Maryland Abolishes Life Sentences Without Parole For Juveniles

Life-without-parole sentences for juveniles have been abolished in Maryland as the state’s general assembly overturned two vetoes from Governor Larry Hogan.

Senate Bill 494 and House Bill 409 are called the Juvenile Restoration Act and they require authorities to sentence minors convicted as adults to less than the legal minimum term and prohibit courts from imposing life sentences.

Senator Chris West from Baltimore County said he thought the bill strikes a good balance.

“This bill is not a get-out-of-jail free card. This bill doesn’t offer any person incarcerated in a Maryland corrections facility the promise or the assurance of release.”

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Pritzker Commutes Life Sentence Of Man Who Claims Burge Cops Tortured Him Into Confessing

Reed’s criminal defense attorney said he’ll continue to push to have Reed’s conviction vacated.

Reed, who’s in Stateville Correctional Center near Joliet, was convicted of the fatal shootings of Pamela Powers and Willie Williams on the South Side. Reed said he was forced to confess. He said detectives beat him so badly they dislodged a metal rod in his leg.

Those detectives worked for Burge, who was convicted of perjury and obstruction of justice in 2010 in connection with his testimony in a lawsuit accusing him of torture. Burge served a four-year federal prison sentence and died in September 2018.

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Prosecutors And Judge Agree That After 20 Years In Prison, Troubled Mother Deserves Mercy And A New Shot At Life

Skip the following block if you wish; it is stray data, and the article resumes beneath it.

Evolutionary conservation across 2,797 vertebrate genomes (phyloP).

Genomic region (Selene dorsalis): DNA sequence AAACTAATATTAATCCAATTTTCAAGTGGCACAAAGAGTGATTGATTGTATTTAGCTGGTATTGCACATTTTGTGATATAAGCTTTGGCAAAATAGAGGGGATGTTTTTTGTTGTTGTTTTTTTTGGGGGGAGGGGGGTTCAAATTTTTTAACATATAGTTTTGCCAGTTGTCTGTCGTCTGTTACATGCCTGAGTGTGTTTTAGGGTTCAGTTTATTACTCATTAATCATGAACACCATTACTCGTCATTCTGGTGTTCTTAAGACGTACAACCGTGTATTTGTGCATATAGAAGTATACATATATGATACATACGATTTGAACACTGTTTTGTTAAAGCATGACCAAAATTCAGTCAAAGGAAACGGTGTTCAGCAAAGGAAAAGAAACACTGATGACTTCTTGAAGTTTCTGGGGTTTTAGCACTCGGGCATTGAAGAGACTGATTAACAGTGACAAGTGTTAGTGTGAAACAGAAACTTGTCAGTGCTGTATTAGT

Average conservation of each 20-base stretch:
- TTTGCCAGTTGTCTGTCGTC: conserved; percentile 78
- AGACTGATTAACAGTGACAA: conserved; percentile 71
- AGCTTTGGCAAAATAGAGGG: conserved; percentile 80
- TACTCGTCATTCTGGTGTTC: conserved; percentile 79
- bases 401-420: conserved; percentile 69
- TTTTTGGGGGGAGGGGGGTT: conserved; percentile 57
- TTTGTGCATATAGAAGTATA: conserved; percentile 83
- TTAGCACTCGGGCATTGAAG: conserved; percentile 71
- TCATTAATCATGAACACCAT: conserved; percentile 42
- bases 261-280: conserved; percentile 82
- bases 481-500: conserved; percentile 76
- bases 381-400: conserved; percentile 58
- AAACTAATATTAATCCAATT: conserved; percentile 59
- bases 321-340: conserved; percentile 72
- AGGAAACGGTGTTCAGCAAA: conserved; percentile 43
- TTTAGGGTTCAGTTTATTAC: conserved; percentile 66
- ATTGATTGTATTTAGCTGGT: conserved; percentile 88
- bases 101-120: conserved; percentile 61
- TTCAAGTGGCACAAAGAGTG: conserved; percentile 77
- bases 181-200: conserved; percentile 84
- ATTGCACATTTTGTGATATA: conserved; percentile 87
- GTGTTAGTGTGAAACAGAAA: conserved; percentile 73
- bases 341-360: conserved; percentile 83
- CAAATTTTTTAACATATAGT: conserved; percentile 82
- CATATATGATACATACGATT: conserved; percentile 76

In an interview after the decision, Coleman, who has prosecuted countless murders, reflected on the complexity of 20-year story and why the resentencing could be called just too.

“I will tell you that at the time, I thought that 30 years was not enough for her,” Coleman said. “But 21 years has passed and she has done extraordinarily well. I think that is something we have to acknowledge — that is, one of the things justice is and what justice looks like. If someone is not the same person. If they have gotten better. And they have done everything we could expect of them and the family is forgiving them. I think that is part of seeking a safer society.”

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Virginia’s Move To End Capital Punishment Has A Major Flaw

Any day now, with Governor Ralph Northam’s signature, Virginia will eliminate the death penalty.

The news is cause for celebration. Since 1976, Virginia has executed more people than any other state except Texas. Now, Virginia joins a growing wave of states that have rejected this punishment and chosen to make our criminal justice system more humane, equitable and fair.

But the movement to end capital punishment also has a major flaw. It pushes for another form of in-prison death: life without the possibility of parole. Commonly referred to as LWOP, this sentence is frequently touted as a humane alternative to the death penalty. But LWOP is also deeply problematic and riddled with many of the exact same problems as the death penalty.

In the end, sentenced people are still condemned to die in prison, but LWOP sentences receive far less scrutiny by our justice system than death sentences.

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